We’re back again with another 5 diet pill myths that we feel are widely (and unfairly) believed! Just as we did last time, we will be looking at some of our most basic assumptions about the supplement we buy and dispelling the falsehoods, inaccuracies or outright lies that come with them.
You may be wondering why it is entirely necessary to have two lists dedicated to this subject. The unfortunate answer to that is that the supplement industry deserves a special level of scrutiny; there aren’t too many marketplaces out there so prone to misleading advertising. Although customers should expect some lies and cover-ups when buying other items (such as food, insurance or cleaning products for example), the supplement industry seems to have a larger-than-average cast of shady characters and dodgy salesmen.
Why is this? Readers interested in buying diet supplements should know that problems arise with the laws that govern how diet pills are sold, especially in the USA. By its nature, the supplement industry is unregulated, meaning that (unlike proper medicinal drugs) there is often no-one in authority checking whether companies are operating in an ethical or professional way. Actually, this brings us onto our first myth…
One disturbing thing we’ve noticed about the unregulated nature of the supplement industry, is that knowing what is in these products is often a bit of a challenge. Ingredients lists may not tell you everything.
For one thing, most diet pill companies routinely fail to publish ingredient quantity information, and there isn’t a law out there telling them they must do so. We never tire of complaining about this, as technically companies can (and often do) claim that their product contains a certain ingredient, when in reality they have only but a speck of it in the mix. Without knowing the quantity, no-one can say whether the ingredient has been included in too low a quantity (rendering it useless), or too high a quantity (potentially increasing the chance of encountering side effects).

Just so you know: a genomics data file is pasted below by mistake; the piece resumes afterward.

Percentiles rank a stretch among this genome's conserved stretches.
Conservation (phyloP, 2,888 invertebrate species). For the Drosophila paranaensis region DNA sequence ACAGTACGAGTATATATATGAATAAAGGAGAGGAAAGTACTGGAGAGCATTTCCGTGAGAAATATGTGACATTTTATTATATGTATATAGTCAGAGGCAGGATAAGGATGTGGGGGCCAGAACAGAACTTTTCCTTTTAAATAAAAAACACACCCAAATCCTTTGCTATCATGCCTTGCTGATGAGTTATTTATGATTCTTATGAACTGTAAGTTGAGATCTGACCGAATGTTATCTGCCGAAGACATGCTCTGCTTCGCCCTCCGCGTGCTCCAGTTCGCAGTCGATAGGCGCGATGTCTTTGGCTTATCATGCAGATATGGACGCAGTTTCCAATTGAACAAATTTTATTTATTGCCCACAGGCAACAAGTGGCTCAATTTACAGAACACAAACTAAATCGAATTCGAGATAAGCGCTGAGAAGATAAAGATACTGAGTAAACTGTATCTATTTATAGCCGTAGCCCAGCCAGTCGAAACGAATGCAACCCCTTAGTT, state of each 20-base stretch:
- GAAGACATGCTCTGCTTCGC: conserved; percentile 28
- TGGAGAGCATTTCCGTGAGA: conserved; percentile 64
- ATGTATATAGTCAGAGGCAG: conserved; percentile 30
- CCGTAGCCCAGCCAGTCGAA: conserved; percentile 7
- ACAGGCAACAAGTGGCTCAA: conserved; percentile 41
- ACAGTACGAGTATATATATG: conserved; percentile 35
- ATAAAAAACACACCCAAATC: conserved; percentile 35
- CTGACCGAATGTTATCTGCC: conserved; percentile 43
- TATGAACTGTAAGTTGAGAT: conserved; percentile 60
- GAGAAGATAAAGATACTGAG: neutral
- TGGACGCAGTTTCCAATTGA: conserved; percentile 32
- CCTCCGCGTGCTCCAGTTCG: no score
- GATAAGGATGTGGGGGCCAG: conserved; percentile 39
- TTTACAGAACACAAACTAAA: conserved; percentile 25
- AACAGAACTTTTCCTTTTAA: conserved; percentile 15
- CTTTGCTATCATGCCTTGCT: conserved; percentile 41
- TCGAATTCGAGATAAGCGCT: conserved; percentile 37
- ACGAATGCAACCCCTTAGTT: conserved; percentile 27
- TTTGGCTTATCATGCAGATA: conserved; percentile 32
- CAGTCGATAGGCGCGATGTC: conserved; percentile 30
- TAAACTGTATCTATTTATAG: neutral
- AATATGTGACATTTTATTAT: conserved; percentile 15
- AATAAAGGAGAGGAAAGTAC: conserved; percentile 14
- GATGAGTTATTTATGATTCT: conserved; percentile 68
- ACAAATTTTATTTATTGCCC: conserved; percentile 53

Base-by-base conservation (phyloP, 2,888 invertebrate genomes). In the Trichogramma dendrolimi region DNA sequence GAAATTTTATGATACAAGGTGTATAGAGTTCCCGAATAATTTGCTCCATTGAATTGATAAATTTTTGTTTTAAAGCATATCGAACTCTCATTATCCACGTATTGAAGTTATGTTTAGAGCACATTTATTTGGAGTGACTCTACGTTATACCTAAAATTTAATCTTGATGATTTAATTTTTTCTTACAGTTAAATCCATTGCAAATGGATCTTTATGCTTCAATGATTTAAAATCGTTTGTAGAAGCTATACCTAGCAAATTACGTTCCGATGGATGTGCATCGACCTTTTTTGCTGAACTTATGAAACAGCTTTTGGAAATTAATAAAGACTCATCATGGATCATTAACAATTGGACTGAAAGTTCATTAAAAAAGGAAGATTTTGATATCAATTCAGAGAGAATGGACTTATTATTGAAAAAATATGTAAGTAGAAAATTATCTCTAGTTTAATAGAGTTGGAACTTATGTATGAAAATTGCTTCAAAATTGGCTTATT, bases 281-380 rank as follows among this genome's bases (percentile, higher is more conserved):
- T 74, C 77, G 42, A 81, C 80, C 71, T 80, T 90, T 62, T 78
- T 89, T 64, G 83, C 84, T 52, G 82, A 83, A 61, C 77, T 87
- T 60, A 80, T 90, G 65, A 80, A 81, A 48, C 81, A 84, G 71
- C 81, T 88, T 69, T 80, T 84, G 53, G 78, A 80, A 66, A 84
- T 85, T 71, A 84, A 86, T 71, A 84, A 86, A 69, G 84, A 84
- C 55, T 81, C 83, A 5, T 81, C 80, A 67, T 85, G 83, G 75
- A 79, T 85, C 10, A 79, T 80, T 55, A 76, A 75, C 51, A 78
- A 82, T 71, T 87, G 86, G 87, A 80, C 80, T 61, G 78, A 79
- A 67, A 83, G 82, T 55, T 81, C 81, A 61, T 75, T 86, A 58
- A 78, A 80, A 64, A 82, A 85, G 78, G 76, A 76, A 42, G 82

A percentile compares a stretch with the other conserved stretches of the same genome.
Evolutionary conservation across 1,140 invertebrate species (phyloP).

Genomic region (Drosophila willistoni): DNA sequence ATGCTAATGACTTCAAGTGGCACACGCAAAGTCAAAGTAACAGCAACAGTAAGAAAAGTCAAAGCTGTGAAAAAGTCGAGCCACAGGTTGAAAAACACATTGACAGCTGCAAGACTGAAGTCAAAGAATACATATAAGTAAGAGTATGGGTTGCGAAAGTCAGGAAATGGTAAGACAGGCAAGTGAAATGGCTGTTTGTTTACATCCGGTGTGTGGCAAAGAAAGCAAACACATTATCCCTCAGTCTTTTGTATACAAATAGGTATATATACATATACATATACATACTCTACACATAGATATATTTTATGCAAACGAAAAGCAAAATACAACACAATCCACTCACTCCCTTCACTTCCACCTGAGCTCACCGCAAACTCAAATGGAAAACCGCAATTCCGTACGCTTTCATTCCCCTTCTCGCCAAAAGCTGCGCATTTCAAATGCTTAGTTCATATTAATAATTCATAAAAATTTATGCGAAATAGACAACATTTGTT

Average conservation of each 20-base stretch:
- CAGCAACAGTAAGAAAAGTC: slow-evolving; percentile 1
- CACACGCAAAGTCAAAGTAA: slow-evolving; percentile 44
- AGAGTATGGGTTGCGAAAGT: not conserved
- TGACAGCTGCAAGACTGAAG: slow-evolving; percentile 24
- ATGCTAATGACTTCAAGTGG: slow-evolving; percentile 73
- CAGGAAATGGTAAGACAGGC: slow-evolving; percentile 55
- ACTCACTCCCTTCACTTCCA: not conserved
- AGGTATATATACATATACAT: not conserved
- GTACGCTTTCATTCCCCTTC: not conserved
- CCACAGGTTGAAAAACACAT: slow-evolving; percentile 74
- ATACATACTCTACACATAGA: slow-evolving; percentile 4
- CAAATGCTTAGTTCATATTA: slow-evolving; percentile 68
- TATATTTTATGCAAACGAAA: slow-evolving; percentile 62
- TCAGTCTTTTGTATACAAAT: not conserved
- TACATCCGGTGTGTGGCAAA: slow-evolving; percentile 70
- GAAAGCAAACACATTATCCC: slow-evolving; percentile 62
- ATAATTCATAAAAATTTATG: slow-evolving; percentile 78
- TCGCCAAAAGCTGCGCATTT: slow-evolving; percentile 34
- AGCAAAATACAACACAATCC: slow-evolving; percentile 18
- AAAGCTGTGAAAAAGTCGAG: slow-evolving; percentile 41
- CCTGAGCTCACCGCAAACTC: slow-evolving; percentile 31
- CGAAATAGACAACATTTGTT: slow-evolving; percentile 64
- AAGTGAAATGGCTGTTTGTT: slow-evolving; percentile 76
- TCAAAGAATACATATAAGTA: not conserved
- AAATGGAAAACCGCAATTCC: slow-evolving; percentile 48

Not all companies do this, so surely you would think it’s as simple as buying only products with listed ingredient quantities? Unfortunately, we also happen to know that some companies outright lie about what is in their products, and normally are only discovered when a group set up to help the general public (like the FDA) uncovers the lie. This is particularly a problem with products coming to us from East Asia, with many secretly putting in banned, dangerous, and even deadly ingredients in without declaring it on the label (such as Lishou).
If you want to avoid this problem, you must take care to select reputable products. Look out for products that are manufactured in a GMP-compliant facility, as these have normally already been analysed for quality. It’s also good practice to do a bit of Googling on products you’re thinking about trying; if the company or product has been criticised or sued by the FDA then avoid it entirely, as this is a strong indication that serious violations have been committed.
When you think of fat burners, you are probably thinking of the satisfying scenario that advertisers like to suggest to us. We imagine that our new “fat-burning” diet pill is always actively hard at work, burning fat in significant quantities even when resting and relaxing.
Several years of research is slowly but surely starting to dispel this notion entirely (Source). Credible sources now estimate that even really effective thermogenic fat burners like humble old green tea still only raise the metabolism by just 4% (Source). Banned ingredients that are thought to be seriously effective, like ephedra, don’t even fare much better and largely rely on their appetite suppression mechanism to cause weight loss at all. Any product that promises to block the absorption of calories are the worst of the bunch – expert researchers examining dozens of pieces of research have concluded that the best of these products can only block approximately 1200-1300 calories per week. That may seem like a lot, but it will only lead to a total weight loss of around one third of a pound per week! (Source) The conclusion coming out of all of this is simple – if you’re not dieting or exercising whilst taking diet pill supplements like these, expect to lose virtually no weight at all.